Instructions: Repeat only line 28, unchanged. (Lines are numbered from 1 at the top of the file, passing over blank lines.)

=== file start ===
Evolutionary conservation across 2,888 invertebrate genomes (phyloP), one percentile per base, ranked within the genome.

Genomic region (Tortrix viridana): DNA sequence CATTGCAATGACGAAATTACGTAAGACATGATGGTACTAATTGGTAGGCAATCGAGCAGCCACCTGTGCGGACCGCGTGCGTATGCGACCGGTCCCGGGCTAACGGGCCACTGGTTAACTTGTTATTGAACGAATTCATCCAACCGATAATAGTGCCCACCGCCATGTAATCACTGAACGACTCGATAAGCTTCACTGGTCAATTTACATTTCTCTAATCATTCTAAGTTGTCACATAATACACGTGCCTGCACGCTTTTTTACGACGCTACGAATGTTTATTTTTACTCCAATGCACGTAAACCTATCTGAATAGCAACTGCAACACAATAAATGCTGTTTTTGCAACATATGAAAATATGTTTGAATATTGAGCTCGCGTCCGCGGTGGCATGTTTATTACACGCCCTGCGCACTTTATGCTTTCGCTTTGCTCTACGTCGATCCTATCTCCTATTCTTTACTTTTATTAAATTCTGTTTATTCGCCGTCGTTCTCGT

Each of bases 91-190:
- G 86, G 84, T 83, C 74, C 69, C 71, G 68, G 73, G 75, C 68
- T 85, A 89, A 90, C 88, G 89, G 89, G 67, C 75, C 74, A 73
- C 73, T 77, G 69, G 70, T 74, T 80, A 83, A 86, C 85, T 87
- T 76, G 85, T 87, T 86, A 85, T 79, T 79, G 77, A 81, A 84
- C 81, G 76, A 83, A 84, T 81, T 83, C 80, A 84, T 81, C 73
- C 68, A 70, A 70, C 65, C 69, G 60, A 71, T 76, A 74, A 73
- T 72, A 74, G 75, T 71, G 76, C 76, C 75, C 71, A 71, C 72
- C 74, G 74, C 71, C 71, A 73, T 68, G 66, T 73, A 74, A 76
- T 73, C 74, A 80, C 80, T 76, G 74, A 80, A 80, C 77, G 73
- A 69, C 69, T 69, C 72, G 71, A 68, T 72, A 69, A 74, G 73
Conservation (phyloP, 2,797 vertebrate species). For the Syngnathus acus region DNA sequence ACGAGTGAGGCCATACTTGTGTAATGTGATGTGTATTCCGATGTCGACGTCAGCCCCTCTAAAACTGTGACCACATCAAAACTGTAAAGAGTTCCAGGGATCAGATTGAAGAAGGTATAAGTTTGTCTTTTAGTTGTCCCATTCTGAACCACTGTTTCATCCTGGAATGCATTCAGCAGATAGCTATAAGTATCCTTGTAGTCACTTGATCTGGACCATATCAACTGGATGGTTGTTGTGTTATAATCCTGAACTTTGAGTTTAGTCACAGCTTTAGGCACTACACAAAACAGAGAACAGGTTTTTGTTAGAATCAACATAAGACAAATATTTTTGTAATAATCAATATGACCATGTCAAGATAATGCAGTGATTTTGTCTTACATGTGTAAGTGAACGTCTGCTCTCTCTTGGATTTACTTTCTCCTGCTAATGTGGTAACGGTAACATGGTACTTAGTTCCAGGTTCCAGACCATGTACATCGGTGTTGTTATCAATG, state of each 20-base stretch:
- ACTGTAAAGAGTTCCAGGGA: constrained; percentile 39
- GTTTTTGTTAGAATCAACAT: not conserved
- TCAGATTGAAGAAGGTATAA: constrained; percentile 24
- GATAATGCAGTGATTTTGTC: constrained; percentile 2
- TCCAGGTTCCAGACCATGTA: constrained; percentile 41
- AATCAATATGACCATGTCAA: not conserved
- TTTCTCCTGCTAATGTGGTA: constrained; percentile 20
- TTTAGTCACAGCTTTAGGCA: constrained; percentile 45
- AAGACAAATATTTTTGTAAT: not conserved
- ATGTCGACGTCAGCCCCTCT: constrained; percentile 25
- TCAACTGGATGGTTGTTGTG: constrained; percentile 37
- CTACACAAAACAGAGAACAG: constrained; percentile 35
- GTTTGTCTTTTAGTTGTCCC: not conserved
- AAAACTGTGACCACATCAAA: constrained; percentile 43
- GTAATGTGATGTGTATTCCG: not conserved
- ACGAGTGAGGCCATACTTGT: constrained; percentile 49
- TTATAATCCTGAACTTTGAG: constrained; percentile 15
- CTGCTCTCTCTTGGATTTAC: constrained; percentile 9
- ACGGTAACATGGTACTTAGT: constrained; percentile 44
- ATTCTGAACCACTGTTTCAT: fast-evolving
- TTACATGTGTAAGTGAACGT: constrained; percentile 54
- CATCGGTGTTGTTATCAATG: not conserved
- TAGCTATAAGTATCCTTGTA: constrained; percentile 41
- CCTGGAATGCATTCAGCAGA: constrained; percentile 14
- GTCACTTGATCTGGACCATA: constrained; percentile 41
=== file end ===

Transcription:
- AAAACTGTGACCACATCAAA: constrained; percentile 43